July 4, 2006
I've been meaning to write a bit about the trip we took a few weeks ago, and I got the inspiration I needed when I read the review of a new book, Are We There Yet? by Robert Sullivan (2006). (The review was in the New York Times Book Review, July 2, 2006). (The subtitle of the book is worth a mention: "Fifteen Years and Ninety Thousand Miles on the Roads and Interstates of America with Lewis and Clark, a Lot of Bad Motels, a Moving Van, Emily Post, Jack Kerouac, My Wife, My Mother-in-Law, Two Kids, and Enough Coffee to Kill an Elephant" -- sounds like many a trip I've taken!)
The reviewer (Bruce Barcott) commented: "Our south-north crossing bound our family with the emotional ties of shared adversity, and it's Sullivan's contention that road trips bind us together as a nation. America is all impatience and movement and 10 more miles to higher wages and warmer winters. "The America that I see," he writes, "is an America that tells you to keep moving, to move on to something better, to get on the road and keep going, to stop only briefly to refuel your car and yourself but then to keep pushing toward the place that is closer to where you should be or could be, if only you would keep going. America says move, move on, don't sit still.... In other words, America is the road."
On my recent visit to my niece's wedding (in rural Mass.), my sister and I reminisced about some of the trips our family took while we were growing up and shared stories of our own families' trips. Road trips are an important part of my story. On June 6, I blogged about a nifty map-maker I found -- and when I entered the states I had visited, I found that I'd at least set foot in 45 of our 50 states.
Since our family moved to Texas from New York when I was 10 (believe me, it felt like the move to tne end of the earth), we made many road trips back "home" to see family. But we also took major trips through the southwest, far west, deep south, and other parts east. I think the nadir was the trip when my father was suffering from a kidney stone but didn't want to tell any of us because he wanted to keep pushing on to the next destination. He didn't say anything until my mother noticed that he paced all night in the motel room -- fortunately, he made it to the hospital early the next morning for appropriate care. That's driven!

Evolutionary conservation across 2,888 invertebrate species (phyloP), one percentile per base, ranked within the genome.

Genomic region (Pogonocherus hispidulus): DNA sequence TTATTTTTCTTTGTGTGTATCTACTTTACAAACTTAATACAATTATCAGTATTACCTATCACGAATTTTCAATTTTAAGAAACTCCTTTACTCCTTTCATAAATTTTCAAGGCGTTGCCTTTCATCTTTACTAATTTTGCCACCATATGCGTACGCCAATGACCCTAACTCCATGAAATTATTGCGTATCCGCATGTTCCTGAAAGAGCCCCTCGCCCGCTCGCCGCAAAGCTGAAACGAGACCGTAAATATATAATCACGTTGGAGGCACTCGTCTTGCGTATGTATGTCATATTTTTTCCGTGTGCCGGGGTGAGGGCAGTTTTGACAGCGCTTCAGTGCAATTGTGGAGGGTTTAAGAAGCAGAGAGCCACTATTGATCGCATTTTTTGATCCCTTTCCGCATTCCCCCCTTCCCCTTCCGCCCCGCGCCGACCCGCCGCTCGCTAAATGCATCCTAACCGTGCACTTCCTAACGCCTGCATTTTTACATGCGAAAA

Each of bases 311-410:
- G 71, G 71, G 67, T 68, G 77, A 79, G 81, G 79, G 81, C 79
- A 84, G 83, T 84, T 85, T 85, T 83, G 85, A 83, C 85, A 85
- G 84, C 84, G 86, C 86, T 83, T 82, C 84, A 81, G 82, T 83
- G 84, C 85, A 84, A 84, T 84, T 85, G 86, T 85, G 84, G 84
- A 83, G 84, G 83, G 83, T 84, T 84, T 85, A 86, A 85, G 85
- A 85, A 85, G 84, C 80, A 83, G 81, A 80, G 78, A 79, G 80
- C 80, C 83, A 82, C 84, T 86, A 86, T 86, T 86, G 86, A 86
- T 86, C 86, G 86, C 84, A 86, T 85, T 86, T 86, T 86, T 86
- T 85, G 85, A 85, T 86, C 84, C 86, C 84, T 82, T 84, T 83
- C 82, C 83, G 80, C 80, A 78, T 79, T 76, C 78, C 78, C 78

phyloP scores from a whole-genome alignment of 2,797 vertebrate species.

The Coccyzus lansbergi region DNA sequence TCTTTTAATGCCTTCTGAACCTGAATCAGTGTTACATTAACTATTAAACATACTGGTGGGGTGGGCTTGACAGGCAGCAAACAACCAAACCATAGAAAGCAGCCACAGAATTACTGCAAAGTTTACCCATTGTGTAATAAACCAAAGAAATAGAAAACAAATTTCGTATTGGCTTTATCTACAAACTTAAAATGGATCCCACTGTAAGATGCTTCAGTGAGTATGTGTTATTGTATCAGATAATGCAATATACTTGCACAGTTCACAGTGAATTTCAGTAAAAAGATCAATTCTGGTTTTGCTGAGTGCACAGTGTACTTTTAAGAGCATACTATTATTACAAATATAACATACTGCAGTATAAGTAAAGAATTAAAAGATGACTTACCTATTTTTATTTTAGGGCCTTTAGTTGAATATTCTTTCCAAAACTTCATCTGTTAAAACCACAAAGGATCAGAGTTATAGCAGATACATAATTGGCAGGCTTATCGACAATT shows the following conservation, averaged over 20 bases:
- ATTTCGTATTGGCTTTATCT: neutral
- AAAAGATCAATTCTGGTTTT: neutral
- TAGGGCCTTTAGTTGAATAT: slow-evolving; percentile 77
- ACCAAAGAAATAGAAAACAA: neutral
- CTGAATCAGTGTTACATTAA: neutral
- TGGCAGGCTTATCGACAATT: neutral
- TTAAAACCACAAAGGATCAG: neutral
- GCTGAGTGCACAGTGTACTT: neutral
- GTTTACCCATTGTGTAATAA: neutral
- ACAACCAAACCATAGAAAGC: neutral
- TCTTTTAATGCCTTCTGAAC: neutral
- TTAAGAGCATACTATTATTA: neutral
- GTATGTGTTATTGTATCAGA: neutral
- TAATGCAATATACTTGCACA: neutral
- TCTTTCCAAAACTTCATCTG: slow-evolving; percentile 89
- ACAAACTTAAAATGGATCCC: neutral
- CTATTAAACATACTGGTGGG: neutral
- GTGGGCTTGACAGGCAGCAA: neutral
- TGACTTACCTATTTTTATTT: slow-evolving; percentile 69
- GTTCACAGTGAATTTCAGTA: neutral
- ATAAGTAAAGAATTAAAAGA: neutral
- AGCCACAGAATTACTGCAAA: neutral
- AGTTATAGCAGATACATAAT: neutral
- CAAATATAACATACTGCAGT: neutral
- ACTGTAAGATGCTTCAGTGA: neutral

The "move on" factor seems to be peculiarly American. I've had interesting discussions about it with my European friends. It happens in decisions about going away to college, in taking first jobs, in following promotions, and then in finding the perfect place to retire to. The nomadic existence creates complications with family responsibilities, however. In my case, parents, kids, and grandkids have all conveniently migrated back to Texas. Hmmm.
Happy 4th of July - Time for a road trip! Woops - how much does that gas cost??
(By the way, the size rental car we reserved for our trip was not available, so they gave us an "upgrade" to a minivan. Interestingly, the headline in the NYT that same day was "When an upgrade is a downgrade" - because of the price of gas. But we got a Toyota Siena, and it got 25mpg, which isn't bad. It had a nice smooth ride. If I needed a minivan, that's how I'd go - but I don't. I'm thinking Prius.)
In a forthcoming post, I'll talk about 4 specialty museums we saw on our trip - all were memorable and worth a visit.
Posted by hgroteva at July 4, 2006 5:03 AM | Travel